Wednesday, 28 March 2007

The Science of Sleep

Just a few quick comments on this one. It certainly is a unique film, warm and quirky - favourite film descriptors for me. It poses definite challenges for the left-brained, however. Some left-brained types will never bother to see it or if they do, won't get past the first half hour. While it's not my natural world, I appreciate right-brained material enough to make it through and enjoy it, but not enough to deeply get it or love it.

So there are some great moments in it. I was struck by how much I felt the vulnerability when the two neighbours entered into the creative process together - thrilling on one level, but you can feel how much they're risking by sharing this private world and playing/creating together.

But alas - my poor left brain couldn't stop asking unhelpful questions: Is he mentally ill? What was really happening and what was imagination/dream? Questions that really add little or nothing to the film.

So, the creative and non-linear will love it much more than I, but I'll give it a middle of the road **+


  1. As a primarily right-brained viewer, I could barely tolerate the first 30 minutes of the film - and yet it was hard to stop watching it given it's "quirky warmth."

  2. I feel much less handicapped. I find it comforting that some things are so random they strain even the right-brained.

  3. it's funny, in a film like this, characteristic of charlie kauffman (i.e. eternal sunshine, adaptation, being john malkovich), i think we have to read things without much focus on logic or even plot per se. for me, i watch this film not looking for story, but looking for what the dominating emotion or idea is. this film seems to star the concept of interconnectedness and its all engulfing influences rather than anything else... though bernal's vulnerability is endearing, and though he may have a mental disorder. haaha

    ps. one of my secret pet projects is to write a movie that stars compassion as a universal cosmic living force... kind of discovery channel meets james bond... j/k

  4. I finally had a chance to watch this last night. Walter, I am slightly more right-brained than you are, so perhaps that is why I enjoyed it more than you did, although I was also asking the kind of questions you found less helpful. But the movie surprised me and challenged me in many ways, and that's what I look for in a good film.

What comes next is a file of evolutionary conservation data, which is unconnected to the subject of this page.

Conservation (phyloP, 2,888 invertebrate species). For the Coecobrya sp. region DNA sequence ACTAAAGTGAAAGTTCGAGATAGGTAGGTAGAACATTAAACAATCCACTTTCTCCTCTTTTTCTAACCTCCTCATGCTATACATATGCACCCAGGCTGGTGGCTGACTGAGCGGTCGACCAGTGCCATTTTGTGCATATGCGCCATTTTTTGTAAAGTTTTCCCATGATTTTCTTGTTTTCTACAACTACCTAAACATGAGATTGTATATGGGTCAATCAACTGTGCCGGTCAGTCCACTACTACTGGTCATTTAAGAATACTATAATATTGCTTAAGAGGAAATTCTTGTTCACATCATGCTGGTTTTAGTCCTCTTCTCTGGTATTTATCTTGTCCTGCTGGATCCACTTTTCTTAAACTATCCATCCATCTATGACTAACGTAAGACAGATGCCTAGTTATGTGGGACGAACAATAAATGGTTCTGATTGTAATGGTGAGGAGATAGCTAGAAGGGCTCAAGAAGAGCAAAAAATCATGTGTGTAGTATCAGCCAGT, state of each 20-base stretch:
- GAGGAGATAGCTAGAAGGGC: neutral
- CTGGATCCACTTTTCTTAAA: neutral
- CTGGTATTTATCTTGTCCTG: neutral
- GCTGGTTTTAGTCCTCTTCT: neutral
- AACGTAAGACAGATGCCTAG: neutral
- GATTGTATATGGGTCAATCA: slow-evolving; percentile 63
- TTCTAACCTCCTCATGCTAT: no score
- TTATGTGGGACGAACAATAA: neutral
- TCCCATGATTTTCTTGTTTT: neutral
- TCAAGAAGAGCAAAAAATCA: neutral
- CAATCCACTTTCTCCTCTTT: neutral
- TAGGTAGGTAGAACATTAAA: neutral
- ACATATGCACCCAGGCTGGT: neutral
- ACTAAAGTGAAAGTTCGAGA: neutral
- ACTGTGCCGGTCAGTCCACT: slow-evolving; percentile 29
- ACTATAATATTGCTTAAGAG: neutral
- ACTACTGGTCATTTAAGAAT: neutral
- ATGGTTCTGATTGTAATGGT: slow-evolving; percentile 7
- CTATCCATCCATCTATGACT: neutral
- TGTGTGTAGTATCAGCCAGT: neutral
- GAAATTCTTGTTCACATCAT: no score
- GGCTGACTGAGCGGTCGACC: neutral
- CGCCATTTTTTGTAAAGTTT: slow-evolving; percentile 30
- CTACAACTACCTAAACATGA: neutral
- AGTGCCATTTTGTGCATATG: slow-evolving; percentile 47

For example, the film really made me feel the "angst" of relationships, of the longing for love, of how two young adults can seem incapable of communicating while still being connected at a deeper level. There was also an excellent portrayal of a sense of feeling completely lost in the real world, combined with the childlikeness of the protagonist, after returning to his childhood home following the death of his father. I could identify with some of these feelings at a gut level and it made me anxious, especially when the film didn't follow through with its romantic comedy beginnings and took a slightly dark turn. I like to be surprised and I like to feel strong emotions when watching a film. I also like to be left with many questions, like trying to analyze the dreams, the possible mental illness and the exact nature of the relationships - there was a lot to think about afterwards.
    I thought Bernal's acting, as the rest of the acting, was first-rate. And the office characters, in particular, were inspired.
    Still, the film was far from perfect. It was too confusing at points and left me in the end with too many thoughts of "that didn't quite make sense".
    But from me, The Science of Sleep gets a least a solid three stars, leaning toward three and a half.